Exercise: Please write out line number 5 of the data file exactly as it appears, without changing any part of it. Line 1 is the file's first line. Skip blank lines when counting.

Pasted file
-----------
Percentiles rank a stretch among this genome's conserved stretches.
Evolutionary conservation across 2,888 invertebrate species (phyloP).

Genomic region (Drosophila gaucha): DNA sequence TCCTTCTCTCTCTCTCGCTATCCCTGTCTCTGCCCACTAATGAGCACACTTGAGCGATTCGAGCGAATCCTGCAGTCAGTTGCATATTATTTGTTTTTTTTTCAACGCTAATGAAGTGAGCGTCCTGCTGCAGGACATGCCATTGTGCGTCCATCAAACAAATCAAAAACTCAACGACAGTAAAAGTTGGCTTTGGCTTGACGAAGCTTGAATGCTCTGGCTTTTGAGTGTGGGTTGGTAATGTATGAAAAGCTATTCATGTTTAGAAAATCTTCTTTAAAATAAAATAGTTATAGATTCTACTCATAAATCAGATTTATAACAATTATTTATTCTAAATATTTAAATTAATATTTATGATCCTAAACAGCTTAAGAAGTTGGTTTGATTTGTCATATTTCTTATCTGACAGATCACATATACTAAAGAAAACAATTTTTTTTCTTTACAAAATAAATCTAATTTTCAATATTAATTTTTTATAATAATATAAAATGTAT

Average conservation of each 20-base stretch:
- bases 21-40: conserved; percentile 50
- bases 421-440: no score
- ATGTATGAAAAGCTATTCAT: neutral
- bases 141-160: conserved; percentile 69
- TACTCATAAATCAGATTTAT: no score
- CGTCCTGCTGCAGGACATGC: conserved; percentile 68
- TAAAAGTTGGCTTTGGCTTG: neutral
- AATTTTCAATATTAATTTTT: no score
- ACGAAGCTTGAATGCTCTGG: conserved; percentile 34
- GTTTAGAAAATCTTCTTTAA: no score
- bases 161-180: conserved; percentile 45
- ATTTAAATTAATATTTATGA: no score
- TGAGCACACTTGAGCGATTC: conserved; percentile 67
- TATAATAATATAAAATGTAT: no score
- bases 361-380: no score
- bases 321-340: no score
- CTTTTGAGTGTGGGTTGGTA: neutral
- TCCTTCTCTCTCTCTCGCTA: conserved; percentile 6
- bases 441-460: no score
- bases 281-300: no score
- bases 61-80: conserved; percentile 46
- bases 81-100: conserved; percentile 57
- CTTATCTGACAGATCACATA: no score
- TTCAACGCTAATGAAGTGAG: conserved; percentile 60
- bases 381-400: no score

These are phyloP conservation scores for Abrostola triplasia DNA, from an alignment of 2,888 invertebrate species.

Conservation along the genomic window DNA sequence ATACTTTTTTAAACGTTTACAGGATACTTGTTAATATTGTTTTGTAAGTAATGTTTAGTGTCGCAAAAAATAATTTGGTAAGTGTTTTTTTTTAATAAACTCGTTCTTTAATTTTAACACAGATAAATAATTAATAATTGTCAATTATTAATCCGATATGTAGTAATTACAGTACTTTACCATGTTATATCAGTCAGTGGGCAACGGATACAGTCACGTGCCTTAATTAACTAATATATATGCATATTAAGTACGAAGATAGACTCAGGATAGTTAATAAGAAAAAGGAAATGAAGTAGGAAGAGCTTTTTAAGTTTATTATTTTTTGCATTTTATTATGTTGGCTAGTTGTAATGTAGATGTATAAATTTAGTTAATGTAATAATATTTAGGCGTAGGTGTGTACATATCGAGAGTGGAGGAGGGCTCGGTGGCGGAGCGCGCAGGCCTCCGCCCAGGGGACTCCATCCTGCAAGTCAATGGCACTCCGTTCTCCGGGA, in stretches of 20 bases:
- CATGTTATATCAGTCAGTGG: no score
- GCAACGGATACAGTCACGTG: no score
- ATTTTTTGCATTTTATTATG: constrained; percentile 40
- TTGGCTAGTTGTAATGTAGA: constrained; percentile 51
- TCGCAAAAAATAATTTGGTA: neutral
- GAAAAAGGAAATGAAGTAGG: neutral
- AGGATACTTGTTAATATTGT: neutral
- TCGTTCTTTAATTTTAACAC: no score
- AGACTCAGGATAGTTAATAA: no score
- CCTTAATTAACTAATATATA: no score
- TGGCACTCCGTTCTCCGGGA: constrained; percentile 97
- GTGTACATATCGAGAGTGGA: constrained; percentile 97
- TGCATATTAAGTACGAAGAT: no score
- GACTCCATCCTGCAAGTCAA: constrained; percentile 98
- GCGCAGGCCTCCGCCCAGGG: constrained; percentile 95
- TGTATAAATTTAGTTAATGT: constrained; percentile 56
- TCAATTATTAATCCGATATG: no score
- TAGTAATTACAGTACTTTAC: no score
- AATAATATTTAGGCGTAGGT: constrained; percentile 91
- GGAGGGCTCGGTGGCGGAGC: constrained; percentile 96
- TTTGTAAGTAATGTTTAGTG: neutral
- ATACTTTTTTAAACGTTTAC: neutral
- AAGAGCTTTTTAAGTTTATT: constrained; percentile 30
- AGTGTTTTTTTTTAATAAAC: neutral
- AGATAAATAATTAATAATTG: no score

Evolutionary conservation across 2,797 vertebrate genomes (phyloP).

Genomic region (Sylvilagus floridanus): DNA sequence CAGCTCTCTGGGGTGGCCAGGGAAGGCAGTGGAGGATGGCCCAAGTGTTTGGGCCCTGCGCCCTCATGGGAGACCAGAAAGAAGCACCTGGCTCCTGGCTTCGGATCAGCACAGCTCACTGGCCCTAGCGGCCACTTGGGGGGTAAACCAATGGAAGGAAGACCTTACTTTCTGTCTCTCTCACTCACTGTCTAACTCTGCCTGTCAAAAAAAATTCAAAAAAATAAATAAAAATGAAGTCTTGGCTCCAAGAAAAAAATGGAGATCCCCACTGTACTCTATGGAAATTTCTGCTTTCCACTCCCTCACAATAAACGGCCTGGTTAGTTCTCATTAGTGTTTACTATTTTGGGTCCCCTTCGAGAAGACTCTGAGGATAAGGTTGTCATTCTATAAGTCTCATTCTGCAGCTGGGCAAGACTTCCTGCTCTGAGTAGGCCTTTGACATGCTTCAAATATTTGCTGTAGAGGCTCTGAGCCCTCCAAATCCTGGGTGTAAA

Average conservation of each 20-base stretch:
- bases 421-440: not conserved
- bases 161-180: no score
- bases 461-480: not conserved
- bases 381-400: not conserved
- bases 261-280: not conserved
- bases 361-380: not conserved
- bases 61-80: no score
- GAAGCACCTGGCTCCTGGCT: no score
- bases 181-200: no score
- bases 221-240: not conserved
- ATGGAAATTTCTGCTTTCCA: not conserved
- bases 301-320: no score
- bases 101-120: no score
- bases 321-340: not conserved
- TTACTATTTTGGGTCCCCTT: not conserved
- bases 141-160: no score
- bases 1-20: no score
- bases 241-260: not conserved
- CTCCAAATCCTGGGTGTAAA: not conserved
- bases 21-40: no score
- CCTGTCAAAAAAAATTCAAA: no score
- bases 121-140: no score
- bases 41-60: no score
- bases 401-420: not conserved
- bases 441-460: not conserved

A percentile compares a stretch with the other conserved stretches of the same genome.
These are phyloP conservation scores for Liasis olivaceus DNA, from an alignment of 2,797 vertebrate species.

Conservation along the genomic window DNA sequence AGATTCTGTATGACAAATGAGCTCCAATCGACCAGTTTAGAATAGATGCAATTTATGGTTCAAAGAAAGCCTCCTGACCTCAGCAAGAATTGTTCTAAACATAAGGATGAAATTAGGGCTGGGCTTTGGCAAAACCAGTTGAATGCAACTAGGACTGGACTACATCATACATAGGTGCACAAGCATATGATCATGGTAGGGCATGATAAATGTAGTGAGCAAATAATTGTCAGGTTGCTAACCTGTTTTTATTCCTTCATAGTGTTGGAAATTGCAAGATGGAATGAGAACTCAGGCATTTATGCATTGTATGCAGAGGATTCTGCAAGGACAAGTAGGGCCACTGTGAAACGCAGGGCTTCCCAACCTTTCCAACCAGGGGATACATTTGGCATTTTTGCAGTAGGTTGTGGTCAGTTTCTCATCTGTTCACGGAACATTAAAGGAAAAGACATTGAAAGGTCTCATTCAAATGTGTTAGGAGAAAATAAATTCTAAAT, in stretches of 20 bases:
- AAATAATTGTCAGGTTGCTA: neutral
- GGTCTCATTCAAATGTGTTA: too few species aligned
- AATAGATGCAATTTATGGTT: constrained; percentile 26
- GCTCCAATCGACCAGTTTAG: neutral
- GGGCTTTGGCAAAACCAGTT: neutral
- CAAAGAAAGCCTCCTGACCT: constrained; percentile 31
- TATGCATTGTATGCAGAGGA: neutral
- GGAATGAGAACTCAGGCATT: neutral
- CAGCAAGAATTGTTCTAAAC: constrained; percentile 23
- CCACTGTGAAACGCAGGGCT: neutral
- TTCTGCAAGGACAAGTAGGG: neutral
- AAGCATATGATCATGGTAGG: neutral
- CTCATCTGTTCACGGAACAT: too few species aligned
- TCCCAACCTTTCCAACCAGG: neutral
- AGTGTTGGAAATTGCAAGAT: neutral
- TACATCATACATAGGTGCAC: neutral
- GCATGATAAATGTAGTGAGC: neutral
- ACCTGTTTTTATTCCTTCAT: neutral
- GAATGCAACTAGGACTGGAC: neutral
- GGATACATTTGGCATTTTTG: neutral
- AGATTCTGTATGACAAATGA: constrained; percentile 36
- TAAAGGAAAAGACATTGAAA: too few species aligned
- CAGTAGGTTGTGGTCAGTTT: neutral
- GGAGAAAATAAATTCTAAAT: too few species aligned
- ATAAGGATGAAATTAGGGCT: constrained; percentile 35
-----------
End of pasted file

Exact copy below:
- bases 21-40: conserved; percentile 50